For “non-public use” escalators according to the legislation of the Ministry of Transportation, exclusively monitored by the Transportation and Fixed Systems Office (USTIF) the maintenance technician is required to be qualified neither there is the obligation for a scheduled maintenance or periodic visits. Considering that escalators operating in shopping malls fall into this category, we hope that the national legislation intervene given the growing number of escalators installed and to be installed. In this way the requirement of the EN 115-1 would be exceeded where it is suggested the maintenance by a skilled technician and the recording of maintenance interventions.As regards to users, rather than signs (no-one reads), a training at school would probably be more useful. In Japan, in primary schools there are volunteers from sector multinationals who through lessons and games offer important messages on safe use. There is an old-fashioned board game where one who reaches a cell of bad behaviour is downgraded. With regard to basic training, there is the important and occasional commitment by some schools with courses of four to eight hours and a four-day course at the Polytechnic of Milan (unfortunately the course is no longer offered). Moreover, in recent months, the College of Engineers of Milan has started two four-hour courses for its members. The lessons will be certainly repeated in 2016.Finally, for owners, operators or maintainers, besides the compulsory maintenance manual, there is the EN 13015 standard focusing mainly on lifts, but including also useful guidelines for escalator essential maintenance.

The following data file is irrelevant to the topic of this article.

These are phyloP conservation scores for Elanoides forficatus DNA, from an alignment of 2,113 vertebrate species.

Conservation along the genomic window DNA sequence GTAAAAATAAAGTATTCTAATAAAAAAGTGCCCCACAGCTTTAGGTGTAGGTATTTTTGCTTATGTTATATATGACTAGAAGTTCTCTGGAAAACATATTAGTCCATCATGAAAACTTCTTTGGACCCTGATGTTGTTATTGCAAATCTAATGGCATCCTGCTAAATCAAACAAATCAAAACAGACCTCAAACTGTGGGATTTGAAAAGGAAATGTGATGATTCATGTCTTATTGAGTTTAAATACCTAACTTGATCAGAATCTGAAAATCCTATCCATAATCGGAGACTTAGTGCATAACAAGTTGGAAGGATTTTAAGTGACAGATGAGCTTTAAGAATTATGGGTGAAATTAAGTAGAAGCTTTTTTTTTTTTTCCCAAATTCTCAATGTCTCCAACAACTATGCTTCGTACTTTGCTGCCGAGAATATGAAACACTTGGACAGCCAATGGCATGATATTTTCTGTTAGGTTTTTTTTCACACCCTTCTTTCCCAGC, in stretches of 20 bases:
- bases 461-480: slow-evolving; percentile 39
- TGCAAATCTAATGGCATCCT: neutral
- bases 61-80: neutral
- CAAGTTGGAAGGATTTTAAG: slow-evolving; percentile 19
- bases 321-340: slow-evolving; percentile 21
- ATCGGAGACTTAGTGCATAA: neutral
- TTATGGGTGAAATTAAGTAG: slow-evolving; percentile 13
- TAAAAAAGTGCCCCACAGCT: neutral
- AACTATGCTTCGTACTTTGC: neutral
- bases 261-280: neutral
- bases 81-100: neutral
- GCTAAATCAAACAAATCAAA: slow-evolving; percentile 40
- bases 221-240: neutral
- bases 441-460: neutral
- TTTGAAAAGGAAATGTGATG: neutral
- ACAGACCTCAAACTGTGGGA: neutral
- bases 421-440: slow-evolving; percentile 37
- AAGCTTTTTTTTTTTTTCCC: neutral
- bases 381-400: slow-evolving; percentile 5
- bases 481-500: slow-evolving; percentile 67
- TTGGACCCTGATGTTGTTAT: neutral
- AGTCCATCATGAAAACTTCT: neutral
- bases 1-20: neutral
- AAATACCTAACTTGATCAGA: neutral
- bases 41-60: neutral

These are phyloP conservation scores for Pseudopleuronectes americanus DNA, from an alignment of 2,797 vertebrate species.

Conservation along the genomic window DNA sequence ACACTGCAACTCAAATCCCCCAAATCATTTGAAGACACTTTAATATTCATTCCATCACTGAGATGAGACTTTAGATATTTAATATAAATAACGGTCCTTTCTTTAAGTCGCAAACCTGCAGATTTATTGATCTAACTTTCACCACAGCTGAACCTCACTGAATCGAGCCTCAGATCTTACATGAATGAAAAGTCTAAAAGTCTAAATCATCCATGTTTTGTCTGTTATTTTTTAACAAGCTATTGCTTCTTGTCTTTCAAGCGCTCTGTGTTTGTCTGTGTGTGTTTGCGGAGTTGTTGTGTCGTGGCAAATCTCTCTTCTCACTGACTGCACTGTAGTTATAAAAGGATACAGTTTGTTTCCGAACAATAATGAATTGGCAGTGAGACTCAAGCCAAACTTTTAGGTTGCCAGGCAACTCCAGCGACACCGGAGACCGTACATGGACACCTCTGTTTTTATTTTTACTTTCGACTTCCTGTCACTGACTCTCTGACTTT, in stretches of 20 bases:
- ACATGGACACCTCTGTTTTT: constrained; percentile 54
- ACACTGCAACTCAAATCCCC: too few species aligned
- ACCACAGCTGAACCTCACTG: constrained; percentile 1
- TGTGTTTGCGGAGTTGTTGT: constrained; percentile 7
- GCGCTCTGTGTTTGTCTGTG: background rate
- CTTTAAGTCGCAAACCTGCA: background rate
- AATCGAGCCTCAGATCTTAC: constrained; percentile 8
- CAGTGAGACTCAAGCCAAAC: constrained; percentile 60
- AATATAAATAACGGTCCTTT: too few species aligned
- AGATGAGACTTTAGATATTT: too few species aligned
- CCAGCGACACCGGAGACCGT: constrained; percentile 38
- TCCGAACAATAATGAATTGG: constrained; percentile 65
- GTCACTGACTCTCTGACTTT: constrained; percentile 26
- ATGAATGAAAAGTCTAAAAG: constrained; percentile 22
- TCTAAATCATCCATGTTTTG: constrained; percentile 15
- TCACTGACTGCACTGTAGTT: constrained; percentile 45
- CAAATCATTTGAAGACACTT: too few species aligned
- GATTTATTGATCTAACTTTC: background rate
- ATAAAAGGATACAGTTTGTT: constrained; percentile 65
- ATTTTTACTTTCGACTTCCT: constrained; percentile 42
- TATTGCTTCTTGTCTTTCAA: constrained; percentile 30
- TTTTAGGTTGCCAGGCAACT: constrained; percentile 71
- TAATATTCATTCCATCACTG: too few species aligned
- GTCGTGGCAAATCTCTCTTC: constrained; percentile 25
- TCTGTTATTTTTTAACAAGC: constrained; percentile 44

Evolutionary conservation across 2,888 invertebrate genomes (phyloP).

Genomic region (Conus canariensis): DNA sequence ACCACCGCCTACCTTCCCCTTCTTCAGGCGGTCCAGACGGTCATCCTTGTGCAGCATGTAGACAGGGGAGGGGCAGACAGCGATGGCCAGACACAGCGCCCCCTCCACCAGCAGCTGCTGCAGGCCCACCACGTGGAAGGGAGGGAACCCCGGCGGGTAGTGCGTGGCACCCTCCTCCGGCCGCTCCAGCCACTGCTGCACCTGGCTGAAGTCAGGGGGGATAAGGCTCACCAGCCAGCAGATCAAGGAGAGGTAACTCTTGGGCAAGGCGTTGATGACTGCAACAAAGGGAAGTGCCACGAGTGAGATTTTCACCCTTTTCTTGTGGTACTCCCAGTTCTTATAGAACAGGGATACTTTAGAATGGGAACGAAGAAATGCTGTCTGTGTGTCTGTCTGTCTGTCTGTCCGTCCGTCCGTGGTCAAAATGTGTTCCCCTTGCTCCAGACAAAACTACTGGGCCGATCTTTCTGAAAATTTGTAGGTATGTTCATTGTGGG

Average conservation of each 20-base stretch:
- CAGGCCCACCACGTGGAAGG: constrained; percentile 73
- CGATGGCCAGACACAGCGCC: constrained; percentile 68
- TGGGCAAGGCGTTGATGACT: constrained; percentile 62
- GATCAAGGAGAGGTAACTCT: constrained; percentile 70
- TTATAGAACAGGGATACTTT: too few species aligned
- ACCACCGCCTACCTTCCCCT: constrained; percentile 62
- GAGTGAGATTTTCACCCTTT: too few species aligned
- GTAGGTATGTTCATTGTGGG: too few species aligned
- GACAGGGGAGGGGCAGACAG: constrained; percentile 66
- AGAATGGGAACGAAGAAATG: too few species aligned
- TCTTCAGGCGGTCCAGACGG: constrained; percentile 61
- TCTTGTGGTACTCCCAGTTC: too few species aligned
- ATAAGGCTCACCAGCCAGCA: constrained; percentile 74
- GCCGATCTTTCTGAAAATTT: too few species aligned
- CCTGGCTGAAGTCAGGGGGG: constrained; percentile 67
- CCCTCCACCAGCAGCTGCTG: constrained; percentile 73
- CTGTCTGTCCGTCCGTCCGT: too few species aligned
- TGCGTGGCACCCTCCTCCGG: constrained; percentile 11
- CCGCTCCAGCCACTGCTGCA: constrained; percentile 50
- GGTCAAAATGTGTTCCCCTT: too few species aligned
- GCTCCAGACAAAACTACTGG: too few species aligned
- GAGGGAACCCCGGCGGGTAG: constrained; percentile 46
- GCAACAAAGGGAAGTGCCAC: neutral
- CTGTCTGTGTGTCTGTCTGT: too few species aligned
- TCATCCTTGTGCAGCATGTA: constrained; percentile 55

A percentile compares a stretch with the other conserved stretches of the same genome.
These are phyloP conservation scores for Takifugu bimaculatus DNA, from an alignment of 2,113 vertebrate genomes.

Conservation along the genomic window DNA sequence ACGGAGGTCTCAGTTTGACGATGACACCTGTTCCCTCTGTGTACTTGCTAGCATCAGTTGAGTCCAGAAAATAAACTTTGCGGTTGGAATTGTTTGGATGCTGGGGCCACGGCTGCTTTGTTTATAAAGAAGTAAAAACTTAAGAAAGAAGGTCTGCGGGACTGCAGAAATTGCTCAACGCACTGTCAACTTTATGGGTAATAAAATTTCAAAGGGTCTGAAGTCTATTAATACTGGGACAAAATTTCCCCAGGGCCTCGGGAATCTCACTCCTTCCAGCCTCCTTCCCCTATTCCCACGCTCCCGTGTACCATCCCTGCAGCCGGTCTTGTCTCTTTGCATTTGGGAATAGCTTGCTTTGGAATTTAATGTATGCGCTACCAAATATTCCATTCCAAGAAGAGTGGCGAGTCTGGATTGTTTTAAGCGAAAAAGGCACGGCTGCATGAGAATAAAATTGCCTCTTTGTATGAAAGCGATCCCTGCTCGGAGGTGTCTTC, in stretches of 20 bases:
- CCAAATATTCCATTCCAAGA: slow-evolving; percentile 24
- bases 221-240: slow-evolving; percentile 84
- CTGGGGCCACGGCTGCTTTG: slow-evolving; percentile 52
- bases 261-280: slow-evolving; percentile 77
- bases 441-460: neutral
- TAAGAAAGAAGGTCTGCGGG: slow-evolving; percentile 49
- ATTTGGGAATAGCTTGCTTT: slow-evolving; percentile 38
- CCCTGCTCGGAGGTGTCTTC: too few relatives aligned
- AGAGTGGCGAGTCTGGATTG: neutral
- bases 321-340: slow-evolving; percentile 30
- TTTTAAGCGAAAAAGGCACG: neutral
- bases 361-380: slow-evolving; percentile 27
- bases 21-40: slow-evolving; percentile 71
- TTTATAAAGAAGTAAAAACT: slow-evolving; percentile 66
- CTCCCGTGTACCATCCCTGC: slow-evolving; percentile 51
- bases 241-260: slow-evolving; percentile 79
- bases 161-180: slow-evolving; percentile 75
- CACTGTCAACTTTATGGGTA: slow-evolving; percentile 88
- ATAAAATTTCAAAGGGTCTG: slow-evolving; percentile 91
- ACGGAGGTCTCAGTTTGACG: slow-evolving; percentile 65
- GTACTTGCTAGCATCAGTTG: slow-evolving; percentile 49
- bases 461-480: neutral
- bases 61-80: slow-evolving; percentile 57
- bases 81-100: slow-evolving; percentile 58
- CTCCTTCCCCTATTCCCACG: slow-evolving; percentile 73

By Bruno Ciborra